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|Test Update Information||Effective July 9, 2012, HbA1c testing will be performed using the Bio-Rad Variant II Turbo 2.0 and the Bio-Rad D-10 HPLC systems. No significant change in results should be noticed. No change in reference values.|
|Test group||Hemoglobin A1c|
|Performed by||China Basin Chemistry|
|In House Availability||Monday-Friday (day shift)|
|Method||Bio-Rad Variant II Turbo 2.0 (HPLC-Ion Exchange)|
|Container type||Lavender top|
|Amount to Collect||1 mL blood|
|Sample type||EDTA whole blood|
|Preferred volume||1 mL blood|
|Processing notes||Do not centrifuge.|
|Normal range||Non-Diabetic: 4.3-5.6%|
|Synonyms||Glyco-hgb; Glycohemoglobin; Glycosylated hemoglobin; Hgb A1; HgbA1c; Glycated hemoglobin|
|Turn around times||1-3 days|
|Additional information|| Interferences:
A Hgb F level of >25% as well as some mutant hemoglobins will interfere with the assay. Hemoglobin variants S, C, D & E have no effect on the assay when they exist in the heterozygous state.
Serum glycated albumin (fructosamine) testing can be ordered as an alternative means of monitoring glucose control when interferences preclude following A1c by this method.
In diabetic patients who have experienced recent blood loss, hemolysis, or have elevated reticulocyte counts for other reasons, the HgBA1c level may be lowered and may not reflect actual glycemic control.
Management of Diabetes:
Goals for HbA1c management recommended by American Diabetes Association (ADA) Standards of Medical Care in Diabetes (Diabetes Care, Volume 33, Supplement 1, January 2010) are as follows:
When using this assay, the ADA recommended goal for A1c control for adult diabetic patients in general is <7% although use of an A1c goal as close to normal as possible without causing significant hypoglycemia may be appropriate for individual patients. In pregnant patients with diabetes, the ADA recommends aiming for the range < 6% if it can be achieved without excessive hypoglycemia.
The ADA recommended goals for other age groups are:
Diagnosis of diabetes or increased risk for diabetes: The American Diabetes Association recommends the following HbA1c cutoffs when assessing increased risk for diabetes and when diagnosing diabetes.
Note: In the absence of unequivocal hyperglycemia, the diagnosis of diabetes should be confirmed by repeat testing.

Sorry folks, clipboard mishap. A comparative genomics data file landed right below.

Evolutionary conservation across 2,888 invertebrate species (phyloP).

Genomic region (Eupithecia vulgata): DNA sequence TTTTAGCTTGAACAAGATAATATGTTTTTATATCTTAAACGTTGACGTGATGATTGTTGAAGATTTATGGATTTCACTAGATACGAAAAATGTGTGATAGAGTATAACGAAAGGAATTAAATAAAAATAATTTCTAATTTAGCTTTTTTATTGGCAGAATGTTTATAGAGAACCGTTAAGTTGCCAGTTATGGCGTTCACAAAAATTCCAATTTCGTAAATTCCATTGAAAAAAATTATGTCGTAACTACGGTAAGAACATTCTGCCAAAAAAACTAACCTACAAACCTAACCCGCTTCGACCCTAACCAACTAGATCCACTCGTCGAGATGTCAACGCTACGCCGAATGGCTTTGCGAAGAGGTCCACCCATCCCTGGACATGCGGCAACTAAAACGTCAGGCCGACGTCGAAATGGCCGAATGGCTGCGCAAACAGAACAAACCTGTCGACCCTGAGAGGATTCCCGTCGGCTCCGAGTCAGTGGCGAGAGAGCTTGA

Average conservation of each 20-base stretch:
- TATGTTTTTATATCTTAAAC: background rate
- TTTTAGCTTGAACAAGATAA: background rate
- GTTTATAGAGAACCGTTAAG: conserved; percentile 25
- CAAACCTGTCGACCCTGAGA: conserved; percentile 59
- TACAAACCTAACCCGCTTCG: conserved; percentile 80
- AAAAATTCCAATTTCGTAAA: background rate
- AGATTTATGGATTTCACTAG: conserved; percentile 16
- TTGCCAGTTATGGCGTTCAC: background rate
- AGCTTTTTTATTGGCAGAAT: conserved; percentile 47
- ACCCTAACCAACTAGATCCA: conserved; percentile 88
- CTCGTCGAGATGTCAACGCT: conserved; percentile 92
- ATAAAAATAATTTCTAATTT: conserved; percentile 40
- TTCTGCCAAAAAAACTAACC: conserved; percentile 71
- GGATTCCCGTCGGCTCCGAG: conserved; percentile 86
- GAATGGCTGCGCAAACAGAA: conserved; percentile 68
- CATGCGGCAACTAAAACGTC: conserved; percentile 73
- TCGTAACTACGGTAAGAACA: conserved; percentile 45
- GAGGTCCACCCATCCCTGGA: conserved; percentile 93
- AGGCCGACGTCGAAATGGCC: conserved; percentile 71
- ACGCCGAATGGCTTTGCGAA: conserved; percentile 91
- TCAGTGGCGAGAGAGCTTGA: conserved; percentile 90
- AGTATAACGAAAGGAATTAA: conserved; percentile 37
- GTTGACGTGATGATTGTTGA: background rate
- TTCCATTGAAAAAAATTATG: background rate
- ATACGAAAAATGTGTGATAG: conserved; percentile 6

Receiver operating curve analyses of nationally representative U.S. data (NHANES 2005–2006) indicate that among the nondiabetic adult population, an A1C value of 5.7%, compared with other cut points, has the best combination of sensitivity (39%) and specificity (91%) to identify cases of impaired fasting glucose (FPG ≥ 100 mg/dl [5.6 mmol/l]). Note that individuals with an A1c < 5.7% may still be at risk, depending on the level of A1c and presence of other risk factors, such as obesity and family history. Individuals with an A1c > 6% should be considered at very high risk for diabetes.
The Variant II Turbo Hemoglobin A1c 2.0 Program and the D-10 Dual Program have been certified by the NGSP (National Glycohemoglobin Standardization Program) as having documented traceability to the Diabetes Control and Complications Trial reference method. These HPLC ion exchange methods yield results that correspond closely to results obtained in independent reference laboratory assays. In patients with elevated A1c levels, results determined by the point of care DCAVantage device may run approximately 0.4 units lower than this HPLC method.
The coefficient of variation (CV) for these HPLC assays around A1C levels of 6 – 9 is < 2%. Based on the CV of these assays, there is a 95% probability that a change in A1c results of 0.5 units or more is real and not due to analytic variation (Little RR, et al, Clinical Chemistry 57:205-214, 2011).
|Last Updated||2/17/2015 3:20:57 PM|
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